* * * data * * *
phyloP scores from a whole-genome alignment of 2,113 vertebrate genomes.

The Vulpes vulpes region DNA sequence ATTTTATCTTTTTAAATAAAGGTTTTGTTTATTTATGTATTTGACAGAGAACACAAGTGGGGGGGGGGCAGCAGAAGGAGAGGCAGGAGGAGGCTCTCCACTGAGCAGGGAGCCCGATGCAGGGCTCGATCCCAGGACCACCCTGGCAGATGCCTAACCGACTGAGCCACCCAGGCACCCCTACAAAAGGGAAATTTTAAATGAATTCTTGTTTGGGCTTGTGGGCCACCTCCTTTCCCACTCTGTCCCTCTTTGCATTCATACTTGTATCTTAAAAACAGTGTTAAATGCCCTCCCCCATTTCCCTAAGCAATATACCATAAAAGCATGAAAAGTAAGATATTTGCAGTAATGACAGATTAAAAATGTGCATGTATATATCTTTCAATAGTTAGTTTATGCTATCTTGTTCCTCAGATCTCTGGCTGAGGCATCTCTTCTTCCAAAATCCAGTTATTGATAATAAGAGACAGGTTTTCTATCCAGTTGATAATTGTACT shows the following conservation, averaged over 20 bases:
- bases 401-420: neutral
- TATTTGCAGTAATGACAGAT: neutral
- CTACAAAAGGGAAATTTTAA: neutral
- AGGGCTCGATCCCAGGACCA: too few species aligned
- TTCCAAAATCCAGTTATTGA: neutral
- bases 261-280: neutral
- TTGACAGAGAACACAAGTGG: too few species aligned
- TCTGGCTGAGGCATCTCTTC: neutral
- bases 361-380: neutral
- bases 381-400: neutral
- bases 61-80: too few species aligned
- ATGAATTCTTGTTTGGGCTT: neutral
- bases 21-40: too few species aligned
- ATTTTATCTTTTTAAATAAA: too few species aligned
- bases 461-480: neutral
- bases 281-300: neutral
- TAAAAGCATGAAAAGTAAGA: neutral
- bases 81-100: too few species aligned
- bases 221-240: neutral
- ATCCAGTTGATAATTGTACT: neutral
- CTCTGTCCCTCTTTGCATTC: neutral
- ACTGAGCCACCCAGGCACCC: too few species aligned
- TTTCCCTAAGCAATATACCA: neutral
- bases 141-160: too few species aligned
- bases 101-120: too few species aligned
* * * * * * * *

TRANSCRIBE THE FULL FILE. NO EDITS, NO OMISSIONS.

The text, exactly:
phyloP scores from a whole-genome alignment of 2,113 vertebrate genomes.

The Vulpes vulpes region DNA sequence ATTTTATCTTTTTAAATAAAGGTTTTGTTTATTTATGTATTTGACAGAGAACACAAGTGGGGGGGGGGCAGCAGAAGGAGAGGCAGGAGGAGGCTCTCCACTGAGCAGGGAGCCCGATGCAGGGCTCGATCCCAGGACCACCCTGGCAGATGCCTAACCGACTGAGCCACCCAGGCACCCCTACAAAAGGGAAATTTTAAATGAATTCTTGTTTGGGCTTGTGGGCCACCTCCTTTCCCACTCTGTCCCTCTTTGCATTCATACTTGTATCTTAAAAACAGTGTTAAATGCCCTCCCCCATTTCCCTAAGCAATATACCATAAAAGCATGAAAAGTAAGATATTTGCAGTAATGACAGATTAAAAATGTGCATGTATATATCTTTCAATAGTTAGTTTATGCTATCTTGTTCCTCAGATCTCTGGCTGAGGCATCTCTTCTTCCAAAATCCAGTTATTGATAATAAGAGACAGGTTTTCTATCCAGTTGATAATTGTACT shows the following conservation, averaged over 20 bases:
- bases 401-420: neutral
- TATTTGCAGTAATGACAGAT: neutral
- CTACAAAAGGGAAATTTTAA: neutral
- AGGGCTCGATCCCAGGACCA: too few species aligned
- TTCCAAAATCCAGTTATTGA: neutral
- bases 261-280: neutral
- TTGACAGAGAACACAAGTGG: too few species aligned
- TCTGGCTGAGGCATCTCTTC: neutral
- bases 361-380: neutral
- bases 381-400: neutral
- bases 61-80: too few species aligned
- ATGAATTCTTGTTTGGGCTT: neutral
- bases 21-40: too few species aligned
- ATTTTATCTTTTTAAATAAA: too few species aligned
- bases 461-480: neutral
- bases 281-300: neutral
- TAAAAGCATGAAAAGTAAGA: neutral
- bases 81-100: too few species aligned
- bases 221-240: neutral
- ATCCAGTTGATAATTGTACT: neutral
- CTCTGTCCCTCTTTGCATTC: neutral
- ACTGAGCCACCCAGGCACCC: too few species aligned
- TTTCCCTAAGCAATATACCA: neutral
- bases 141-160: too few species aligned
- bases 101-120: too few species aligned